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Title: The development and feasibility of a culturally tailored Malaysian Diabetes Education Intervention using Motivational Interviewing (MY DEUMI) for people newly diagnosed with type 2 diabetes mellitus
Author: Mohamed, Arbaktun Mardiah
ISNI:       0000 0004 8500 1562
Awarding Body: King's College London
Current Institution: King's College London (University of London)
Date of Award: 2019
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People with diabetes have high levels of morbidity, mortality, a relatively poor quality of life and psychological distress. Diabetes self-management is recognised as the cornerstone of diabetes care, but diabetes self-management education has not yet been implemented in Malaysia. This thesis aims to develop and examine the feasibility of a group-based culturally tailored Malaysian diabetes education intervention using motivational interviewing for adults newly diagnosed with Type 2 diabetes (T2DM), the MY DEUMI intervention. Firstly, a systematic review was conducted to identify current literature and randomised controlled trials (RCT) to support diabetes self-management for people with T2DM in the Asian Western Pacific region. The review suggested that the groupbased educational approaches delivered with longer total contact hours are associated with improvement in metabolic control. There was also a suggestion that the use of practical or hands-on activities are associated with positive outcomes particularly on blood glucose control. Secondly, a qualitative study of personal experiences of diabetes selfmanagement for adults with T2DM in Malaysia was conducted using semi-structured interviews (N=17) in a primary care setting. The results revealed that there is a need for psychological support in diabetes care. Barriers to effective diabetes selfmanagement include social factors (shame/stigma), attitude towards food and beliefs in complementary medicine. Thirdly, findings from the systematic review, semi-structured interviews and a scoping study to identify available culturally sensitive materials were then integrated to inform the development of the intervention. The intervention is underpinned by the Theory of Planned Behaviour and Social Cognitive Theory. The intervention manual was further adapted to be delivered using the motivational interviewing techniques. Following recruitment of people with newly diagnosed T2DM from primary care clinics and community centres in Malaysia, the MY DEUMI intervention was evaluated in a small pre-post feasibility study (N=30). The result indicates evidence of feasibility for the intervention and a positive impact on metabolic control and selfefficacy. Moreover, the study suggests that the group-based approach for the delivery of diabetes education is acceptable among the multicultural community in Malaysia. Exit interviews suggested that participants valued the psychological approach which helped improve self-efficacy for their diabetes self-management.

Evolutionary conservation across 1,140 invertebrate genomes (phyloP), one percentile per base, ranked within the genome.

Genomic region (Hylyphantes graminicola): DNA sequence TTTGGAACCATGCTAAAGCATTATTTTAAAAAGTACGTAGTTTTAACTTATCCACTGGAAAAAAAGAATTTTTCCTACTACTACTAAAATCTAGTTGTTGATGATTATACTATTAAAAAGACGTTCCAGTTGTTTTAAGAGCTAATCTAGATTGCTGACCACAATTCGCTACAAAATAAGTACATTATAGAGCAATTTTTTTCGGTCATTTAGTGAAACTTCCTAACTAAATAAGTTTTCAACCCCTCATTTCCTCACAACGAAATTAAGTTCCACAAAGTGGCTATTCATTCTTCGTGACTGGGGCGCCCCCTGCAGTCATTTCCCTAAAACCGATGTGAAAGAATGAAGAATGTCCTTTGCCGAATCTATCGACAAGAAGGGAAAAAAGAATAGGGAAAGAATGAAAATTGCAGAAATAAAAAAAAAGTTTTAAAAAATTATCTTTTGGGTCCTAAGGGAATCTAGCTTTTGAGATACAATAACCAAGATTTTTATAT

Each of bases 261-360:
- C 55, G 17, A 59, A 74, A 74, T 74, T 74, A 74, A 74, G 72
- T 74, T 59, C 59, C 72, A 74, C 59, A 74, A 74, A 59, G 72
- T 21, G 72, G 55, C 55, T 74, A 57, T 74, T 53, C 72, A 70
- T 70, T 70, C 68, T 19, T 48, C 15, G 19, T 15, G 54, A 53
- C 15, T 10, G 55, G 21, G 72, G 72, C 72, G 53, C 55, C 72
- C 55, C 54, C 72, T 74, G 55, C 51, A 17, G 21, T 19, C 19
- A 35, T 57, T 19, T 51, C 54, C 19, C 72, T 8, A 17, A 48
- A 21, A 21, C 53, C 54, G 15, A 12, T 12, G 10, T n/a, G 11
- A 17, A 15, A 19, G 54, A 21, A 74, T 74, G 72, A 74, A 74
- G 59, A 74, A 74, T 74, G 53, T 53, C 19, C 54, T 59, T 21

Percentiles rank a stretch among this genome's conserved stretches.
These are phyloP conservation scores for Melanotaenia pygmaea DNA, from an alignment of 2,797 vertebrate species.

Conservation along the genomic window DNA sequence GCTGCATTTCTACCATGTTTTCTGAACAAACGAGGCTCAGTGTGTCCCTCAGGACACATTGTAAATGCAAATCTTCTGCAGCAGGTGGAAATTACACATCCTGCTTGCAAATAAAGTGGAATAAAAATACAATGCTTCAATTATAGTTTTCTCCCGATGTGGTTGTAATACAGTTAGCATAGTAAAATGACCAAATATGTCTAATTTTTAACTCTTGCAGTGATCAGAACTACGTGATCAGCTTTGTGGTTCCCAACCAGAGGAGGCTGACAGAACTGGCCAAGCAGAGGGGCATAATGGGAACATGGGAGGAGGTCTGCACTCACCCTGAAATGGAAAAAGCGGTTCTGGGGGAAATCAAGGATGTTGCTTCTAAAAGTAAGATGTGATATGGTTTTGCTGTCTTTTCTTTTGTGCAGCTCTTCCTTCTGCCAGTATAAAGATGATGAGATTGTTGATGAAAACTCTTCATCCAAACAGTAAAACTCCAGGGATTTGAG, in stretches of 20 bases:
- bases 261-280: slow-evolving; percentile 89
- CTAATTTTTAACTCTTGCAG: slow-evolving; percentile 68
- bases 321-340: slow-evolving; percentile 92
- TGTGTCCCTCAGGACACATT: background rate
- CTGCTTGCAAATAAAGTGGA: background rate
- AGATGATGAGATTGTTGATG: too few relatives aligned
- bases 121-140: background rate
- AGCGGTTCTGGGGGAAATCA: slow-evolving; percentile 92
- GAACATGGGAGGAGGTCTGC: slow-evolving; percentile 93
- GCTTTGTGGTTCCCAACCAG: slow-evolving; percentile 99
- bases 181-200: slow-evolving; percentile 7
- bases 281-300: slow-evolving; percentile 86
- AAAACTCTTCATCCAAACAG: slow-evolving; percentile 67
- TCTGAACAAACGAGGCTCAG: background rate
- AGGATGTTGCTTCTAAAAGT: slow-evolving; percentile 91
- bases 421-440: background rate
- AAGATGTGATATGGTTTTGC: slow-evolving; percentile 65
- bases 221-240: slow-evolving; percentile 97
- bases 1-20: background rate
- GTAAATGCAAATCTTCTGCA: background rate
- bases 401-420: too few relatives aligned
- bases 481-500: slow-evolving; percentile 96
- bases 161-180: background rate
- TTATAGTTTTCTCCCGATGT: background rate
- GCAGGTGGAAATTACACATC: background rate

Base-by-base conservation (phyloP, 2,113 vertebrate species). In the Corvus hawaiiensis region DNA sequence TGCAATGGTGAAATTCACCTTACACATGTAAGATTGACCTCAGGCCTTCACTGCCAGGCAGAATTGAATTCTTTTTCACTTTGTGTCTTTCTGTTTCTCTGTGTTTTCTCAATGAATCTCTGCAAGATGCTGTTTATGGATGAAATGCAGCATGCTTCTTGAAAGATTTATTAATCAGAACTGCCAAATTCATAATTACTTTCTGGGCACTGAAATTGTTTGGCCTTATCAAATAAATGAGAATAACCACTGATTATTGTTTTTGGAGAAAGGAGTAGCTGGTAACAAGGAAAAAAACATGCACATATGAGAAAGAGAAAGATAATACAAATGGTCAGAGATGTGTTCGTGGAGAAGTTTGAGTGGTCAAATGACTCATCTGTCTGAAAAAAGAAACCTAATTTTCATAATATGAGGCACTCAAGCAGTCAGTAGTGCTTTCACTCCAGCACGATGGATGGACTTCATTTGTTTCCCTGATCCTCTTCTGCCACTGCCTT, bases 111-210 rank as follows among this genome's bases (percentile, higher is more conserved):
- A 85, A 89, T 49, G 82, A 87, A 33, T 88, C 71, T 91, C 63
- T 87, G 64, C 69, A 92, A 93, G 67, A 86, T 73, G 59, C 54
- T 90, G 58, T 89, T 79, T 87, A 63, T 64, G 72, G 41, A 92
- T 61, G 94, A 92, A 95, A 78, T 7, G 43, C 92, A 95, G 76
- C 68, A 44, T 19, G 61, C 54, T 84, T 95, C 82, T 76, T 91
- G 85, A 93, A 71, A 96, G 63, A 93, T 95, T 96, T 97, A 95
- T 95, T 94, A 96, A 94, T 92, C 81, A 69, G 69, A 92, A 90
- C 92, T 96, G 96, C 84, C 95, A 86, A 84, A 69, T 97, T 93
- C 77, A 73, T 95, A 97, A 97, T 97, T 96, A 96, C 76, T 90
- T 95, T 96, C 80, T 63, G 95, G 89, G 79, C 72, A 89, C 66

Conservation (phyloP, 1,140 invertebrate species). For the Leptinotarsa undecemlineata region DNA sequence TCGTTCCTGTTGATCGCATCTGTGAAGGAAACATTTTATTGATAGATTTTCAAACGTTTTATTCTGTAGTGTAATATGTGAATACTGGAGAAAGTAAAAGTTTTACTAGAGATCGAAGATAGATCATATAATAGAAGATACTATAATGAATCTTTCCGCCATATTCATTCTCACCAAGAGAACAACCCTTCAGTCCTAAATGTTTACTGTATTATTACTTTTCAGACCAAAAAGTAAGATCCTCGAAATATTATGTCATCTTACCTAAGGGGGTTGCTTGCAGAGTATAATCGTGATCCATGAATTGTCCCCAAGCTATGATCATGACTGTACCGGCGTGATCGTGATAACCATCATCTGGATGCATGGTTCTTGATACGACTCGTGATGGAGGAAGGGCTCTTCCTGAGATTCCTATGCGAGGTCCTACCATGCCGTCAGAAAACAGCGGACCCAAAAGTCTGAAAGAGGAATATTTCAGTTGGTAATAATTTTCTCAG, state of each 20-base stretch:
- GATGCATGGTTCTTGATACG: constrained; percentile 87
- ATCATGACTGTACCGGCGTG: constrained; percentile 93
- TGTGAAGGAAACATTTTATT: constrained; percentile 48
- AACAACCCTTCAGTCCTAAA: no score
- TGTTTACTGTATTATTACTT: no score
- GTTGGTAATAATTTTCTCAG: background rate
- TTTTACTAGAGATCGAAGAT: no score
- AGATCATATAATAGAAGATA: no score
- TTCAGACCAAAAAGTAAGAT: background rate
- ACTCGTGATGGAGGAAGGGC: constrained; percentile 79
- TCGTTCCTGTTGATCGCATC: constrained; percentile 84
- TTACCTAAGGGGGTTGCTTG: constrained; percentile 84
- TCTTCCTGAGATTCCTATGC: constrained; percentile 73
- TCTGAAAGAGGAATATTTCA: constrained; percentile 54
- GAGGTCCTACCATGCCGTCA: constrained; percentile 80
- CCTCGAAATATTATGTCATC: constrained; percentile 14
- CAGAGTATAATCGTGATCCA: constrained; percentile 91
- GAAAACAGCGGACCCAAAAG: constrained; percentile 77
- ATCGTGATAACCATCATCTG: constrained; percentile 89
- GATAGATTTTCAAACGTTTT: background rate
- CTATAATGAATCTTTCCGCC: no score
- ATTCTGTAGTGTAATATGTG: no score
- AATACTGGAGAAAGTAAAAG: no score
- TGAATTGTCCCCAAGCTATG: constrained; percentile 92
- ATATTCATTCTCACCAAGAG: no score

Supervisor: Winkley-Bryant, Kirsty ; Ismail, Khalida Sponsor: Not available
Qualification Name: Thesis (Ph.D.) Qualification Level: Doctoral
EThOS ID:  DOI: Not available